Learning analytics (LA) promises understanding and optimization of learning and learning environments. To enable richer insights regarding questions related to learning and education, LA solutions should be able to integrate data coming from many different data sources, which may be stored in different formats and have varying levels of structure. Data integration also plays a role for the scalability of LA, an important challenge in itself. The objective of this review is to assess the current state of LA in terms of data integration in the context of higher education. The initial search of six academic databases and common venues for publishing LA research resulted in 115 publications, out of which 20 were included in the final analysis. The results show that a few data sources (e.g., LMS) appear repeatedly in the research studies; the number of data sources used in LA studies in higher education tends to be limited; when data are integrated, similar data formats are often combined (a low-hanging fruit in terms of technical challenges); the research literature tends to lack details about data integration in the implemented systems; and, despite being a good starting point for data integration, educational data specifications (e.g., xAPI) seem to seldom be used. In addition, the results indicate a lack of stakeholder (e.g., teachers/instructors, technology vendors) involvement in the research studies. The review concludes by offering recommendations to address limitations and gaps in the research reported in the literature.
Learning analytics (LA) includes collecting, computationally analyzing, and reporting data to stakeholders, to gain insights and enable decision-making and interventions related to questions about learning and learning environments (Siemens, 2011). The data can be stored in different formats, have varying levels of structure, and originate from different sources. When data from multiple sources are collected and merged, i.e., the data are integrated, they may reflect the dispersed activities of learners in a more precise way than what is possible for each individual data source (Chatti, Muslim, & Schroeder, 2017). In addition, data integration can also lead to more useful analysis, since many LA techniques require large-scale and possibly diverse data (Cooper & Hoel, 2015). Data integration is one contributing factor to the scalability of LA. Factors important for scaling up LA include the technical solution but also factors such as organizational hierarchy (Buckingham Shum & McKay, 2018), management structures (Dawson et al., 2018), policy and regulations (European Union, 2016).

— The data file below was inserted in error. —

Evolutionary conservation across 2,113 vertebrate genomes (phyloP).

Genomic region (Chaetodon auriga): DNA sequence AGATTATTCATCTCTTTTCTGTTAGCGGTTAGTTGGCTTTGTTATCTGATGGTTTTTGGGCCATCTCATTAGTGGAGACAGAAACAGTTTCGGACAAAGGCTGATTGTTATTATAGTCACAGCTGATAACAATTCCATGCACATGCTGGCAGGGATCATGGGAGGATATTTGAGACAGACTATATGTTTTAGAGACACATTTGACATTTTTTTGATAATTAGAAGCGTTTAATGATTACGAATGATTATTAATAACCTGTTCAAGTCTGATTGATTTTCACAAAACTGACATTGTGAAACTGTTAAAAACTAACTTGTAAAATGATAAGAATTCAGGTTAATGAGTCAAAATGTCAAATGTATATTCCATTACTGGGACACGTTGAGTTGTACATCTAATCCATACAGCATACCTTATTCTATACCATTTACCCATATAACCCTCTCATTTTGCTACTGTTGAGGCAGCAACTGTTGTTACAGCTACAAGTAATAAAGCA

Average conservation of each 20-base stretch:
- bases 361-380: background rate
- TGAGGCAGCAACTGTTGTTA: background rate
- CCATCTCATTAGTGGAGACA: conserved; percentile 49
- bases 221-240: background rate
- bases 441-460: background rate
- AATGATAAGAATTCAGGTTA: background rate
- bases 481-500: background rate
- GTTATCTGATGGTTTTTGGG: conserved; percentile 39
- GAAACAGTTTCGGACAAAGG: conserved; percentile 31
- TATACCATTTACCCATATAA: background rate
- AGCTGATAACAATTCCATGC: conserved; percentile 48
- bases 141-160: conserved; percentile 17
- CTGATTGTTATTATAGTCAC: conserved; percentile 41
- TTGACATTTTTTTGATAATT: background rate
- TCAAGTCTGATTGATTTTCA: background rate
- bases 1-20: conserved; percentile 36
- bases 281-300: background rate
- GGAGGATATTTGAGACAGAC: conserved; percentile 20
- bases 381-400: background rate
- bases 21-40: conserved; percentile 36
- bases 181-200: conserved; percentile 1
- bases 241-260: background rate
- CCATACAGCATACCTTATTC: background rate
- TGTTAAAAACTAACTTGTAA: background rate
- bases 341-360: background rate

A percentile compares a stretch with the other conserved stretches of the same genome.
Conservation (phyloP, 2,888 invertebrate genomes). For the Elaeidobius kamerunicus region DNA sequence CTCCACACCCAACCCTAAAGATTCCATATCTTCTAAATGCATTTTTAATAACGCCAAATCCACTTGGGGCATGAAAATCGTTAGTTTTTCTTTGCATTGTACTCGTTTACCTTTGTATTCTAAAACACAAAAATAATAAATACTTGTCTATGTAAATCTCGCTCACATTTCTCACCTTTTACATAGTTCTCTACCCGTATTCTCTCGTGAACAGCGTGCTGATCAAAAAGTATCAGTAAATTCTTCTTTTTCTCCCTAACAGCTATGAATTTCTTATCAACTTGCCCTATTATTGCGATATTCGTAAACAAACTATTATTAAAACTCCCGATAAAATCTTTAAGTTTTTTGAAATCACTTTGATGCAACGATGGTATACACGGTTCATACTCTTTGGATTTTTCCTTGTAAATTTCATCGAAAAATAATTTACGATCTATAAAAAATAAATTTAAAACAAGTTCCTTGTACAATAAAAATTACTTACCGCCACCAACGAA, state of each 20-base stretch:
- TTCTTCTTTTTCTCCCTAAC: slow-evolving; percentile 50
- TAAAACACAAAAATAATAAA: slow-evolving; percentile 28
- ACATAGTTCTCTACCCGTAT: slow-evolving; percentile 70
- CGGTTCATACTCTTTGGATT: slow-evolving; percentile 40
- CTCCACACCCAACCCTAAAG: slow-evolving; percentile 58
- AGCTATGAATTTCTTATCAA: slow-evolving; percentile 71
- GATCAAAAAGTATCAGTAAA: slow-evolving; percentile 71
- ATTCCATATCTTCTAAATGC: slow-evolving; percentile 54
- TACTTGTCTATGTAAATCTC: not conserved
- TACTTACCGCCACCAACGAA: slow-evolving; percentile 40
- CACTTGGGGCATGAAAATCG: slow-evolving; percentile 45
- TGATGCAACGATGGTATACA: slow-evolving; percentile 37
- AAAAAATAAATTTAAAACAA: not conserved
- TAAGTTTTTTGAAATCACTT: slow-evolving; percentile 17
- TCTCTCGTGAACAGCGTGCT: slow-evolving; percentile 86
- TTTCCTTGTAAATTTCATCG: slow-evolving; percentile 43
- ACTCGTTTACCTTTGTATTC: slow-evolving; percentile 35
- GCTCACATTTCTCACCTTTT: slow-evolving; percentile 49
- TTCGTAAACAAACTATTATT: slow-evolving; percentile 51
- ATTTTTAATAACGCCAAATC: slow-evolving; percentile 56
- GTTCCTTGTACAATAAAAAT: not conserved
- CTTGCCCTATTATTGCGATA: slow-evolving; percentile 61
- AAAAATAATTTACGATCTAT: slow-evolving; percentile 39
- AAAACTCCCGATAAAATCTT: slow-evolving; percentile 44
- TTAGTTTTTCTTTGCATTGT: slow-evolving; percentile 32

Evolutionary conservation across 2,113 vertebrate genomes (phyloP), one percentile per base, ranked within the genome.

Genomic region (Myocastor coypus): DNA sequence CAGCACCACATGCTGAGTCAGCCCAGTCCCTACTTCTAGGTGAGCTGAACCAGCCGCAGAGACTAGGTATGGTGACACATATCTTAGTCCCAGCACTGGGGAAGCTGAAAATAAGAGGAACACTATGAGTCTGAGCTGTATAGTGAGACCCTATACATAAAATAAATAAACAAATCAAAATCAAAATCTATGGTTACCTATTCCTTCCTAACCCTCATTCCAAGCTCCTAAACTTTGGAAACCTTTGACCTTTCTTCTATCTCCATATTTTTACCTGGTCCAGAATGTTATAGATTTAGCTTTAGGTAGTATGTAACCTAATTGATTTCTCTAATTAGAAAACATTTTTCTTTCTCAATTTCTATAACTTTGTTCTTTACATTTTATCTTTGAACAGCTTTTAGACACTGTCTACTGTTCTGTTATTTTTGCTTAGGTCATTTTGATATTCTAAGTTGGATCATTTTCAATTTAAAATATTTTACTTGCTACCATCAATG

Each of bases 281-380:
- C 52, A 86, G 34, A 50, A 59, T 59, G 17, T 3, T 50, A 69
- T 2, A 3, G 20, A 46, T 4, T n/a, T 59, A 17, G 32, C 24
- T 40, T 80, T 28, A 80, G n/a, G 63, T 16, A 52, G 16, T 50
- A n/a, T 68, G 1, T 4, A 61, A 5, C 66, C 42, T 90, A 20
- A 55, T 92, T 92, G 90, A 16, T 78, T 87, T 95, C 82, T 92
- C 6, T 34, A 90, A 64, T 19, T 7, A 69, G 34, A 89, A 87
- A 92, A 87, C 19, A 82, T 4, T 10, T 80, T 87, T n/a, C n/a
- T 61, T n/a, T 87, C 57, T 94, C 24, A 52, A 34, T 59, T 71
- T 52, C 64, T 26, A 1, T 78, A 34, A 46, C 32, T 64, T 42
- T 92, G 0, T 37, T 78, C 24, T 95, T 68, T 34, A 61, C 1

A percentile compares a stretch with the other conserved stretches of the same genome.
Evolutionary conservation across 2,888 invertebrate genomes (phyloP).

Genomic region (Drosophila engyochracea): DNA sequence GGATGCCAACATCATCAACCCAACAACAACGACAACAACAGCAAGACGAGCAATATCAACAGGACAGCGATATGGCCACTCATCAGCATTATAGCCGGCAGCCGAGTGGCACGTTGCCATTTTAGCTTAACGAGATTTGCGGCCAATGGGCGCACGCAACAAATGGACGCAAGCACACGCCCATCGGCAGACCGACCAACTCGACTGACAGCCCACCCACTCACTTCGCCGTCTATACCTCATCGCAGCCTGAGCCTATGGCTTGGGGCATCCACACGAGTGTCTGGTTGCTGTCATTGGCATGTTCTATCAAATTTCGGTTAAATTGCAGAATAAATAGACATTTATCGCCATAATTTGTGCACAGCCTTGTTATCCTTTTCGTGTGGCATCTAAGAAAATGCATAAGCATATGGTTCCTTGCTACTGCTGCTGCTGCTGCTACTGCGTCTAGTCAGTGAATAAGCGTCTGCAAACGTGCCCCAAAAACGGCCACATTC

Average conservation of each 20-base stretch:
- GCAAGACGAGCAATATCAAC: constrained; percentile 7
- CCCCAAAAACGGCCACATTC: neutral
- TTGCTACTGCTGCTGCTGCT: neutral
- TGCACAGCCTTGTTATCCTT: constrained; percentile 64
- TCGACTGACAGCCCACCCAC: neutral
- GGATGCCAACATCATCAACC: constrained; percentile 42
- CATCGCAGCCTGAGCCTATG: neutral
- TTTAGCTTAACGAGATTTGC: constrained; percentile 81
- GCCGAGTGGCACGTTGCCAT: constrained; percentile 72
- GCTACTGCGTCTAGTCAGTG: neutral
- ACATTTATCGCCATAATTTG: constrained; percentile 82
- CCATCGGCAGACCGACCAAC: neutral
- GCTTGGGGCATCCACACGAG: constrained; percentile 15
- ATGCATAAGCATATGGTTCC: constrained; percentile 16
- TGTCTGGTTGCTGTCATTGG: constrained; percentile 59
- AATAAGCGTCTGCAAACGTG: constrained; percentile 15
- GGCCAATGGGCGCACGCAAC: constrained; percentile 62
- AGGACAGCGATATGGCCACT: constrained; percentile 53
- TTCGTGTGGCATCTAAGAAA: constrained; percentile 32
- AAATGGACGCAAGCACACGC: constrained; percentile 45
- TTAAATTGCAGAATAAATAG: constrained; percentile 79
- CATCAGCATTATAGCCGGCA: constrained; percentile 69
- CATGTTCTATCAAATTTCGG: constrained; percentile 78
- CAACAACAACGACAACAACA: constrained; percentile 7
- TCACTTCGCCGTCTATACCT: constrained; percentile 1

Data integration is closely related to interoperability, which involves technical, semantic, legal, and organizational levels. The semantic level is about ensuring that data format and meaning is preserved and understood. The technical level includes services for data exchange and data integration. The legal level addresses aspects such as enabling collaboration despite different legal frameworks and organizational policies. With regard to this interoperability level, an important factor is to protect the privacy of users. Finally, organizational interoperability includes aligning processes for common organizational goals and addressing user expectations and requirements (European Commission, 2017).
Data integration and interoperability are general challenges when working with Big Data and are not specific to any one domain (Kadadi, Agrawal, Nyamful, & Atiq, 2014). In an educational setting, collecting and combining data from multiple sources can help provide insights that have implications for areas such as learning, instruction, retention, and curriculum design. The data collected are often activity data (i.e., data from learners’ activity in digital learning environments). As stated by Chatti et al. (2017), adopting widely used specifications is important for interoperability. Within education and LA, two well-known educational data specifications are xAPI (2019) and IMS Caliper Analytics (2019). These two specifications enable the exchange of data among different applications, and integration of data from multiple sources in a central data store. In addition, the specifications provide a specific format and syntax to describe learning events that have occurred in learning environments; and, they enable (but do not enforce) the use of controlled vocabularies, which can be used to define concepts and relationships for describing and representing a domain of interest (Allemang & Hendler, 2011). Thus, the two specifications target the technical and, at least to some degree, semantic interoperability levels.
In most cases, only a limited number of data sources are used in combination for data analysis in the context of LA in higher education. Existing LA projects addressing data integration needs tend to place emphasis on the technical level of interoperability (Apereo, 2018; JISC, 2019; OnTask, 2019). The new EU general data protection regulation (European Union, 2016) addresses, to a large degree, legal and organizational concerns. Semantic interoperability, enabling shared data meaning, is typically less emphasized, even though it can enable more effective merging of data through reuse of common data specifications. While all the interoperability levels are important for data integration, the focus in this review is on the semantic and technical levels.
In this article, we report on a systematic literature review that examines publications on LA research studies in higher education that use and/or combine data from multiple sources. The reason for focusing on higher education as the domain of study is twofold: (1) higher education is the working context of the authors and the datasets we are using in our studies come from a higher education setting and (2) previous research has found that the majority of LA research is conducted in higher education (Misiejuk & Wasson, 2017); thus, this restriction of scope would not be expected to significantly affect the number of publications included in the review.